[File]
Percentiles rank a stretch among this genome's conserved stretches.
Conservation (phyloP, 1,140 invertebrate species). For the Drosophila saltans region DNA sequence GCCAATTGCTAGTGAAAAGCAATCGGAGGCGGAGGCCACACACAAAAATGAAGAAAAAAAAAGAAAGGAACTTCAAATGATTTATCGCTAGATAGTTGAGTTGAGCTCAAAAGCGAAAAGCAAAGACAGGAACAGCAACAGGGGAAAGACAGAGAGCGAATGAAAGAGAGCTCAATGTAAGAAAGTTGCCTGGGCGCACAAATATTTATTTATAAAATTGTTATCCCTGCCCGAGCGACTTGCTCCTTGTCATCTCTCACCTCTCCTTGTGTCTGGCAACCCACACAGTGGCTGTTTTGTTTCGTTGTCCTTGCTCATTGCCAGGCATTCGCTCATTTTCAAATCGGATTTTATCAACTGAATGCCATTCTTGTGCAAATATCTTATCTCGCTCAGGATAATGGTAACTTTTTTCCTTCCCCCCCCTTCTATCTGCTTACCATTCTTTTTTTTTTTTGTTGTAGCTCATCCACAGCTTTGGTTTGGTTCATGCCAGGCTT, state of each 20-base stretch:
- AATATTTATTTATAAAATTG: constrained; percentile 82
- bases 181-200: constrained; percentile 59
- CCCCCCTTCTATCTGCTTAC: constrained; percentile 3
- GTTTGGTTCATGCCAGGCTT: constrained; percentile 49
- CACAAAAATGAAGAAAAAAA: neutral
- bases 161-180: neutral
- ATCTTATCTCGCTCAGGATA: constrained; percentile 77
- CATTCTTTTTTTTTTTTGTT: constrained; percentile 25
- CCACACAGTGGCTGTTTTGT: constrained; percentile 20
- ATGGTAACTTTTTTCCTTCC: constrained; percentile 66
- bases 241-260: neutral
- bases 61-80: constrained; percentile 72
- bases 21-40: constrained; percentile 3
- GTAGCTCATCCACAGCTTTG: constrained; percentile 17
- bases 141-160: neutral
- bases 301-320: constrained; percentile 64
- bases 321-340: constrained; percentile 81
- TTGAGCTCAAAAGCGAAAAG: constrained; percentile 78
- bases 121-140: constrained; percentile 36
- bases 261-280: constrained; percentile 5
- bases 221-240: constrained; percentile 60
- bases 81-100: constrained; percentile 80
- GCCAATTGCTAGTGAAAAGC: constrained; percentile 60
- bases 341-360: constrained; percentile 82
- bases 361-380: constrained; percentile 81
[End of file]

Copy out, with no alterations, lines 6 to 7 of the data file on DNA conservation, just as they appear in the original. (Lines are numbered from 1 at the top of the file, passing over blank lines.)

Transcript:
- GTTTGGTTCATGCCAGGCTT: constrained; percentile 49
- CACAAAAATGAAGAAAAAAA: neutral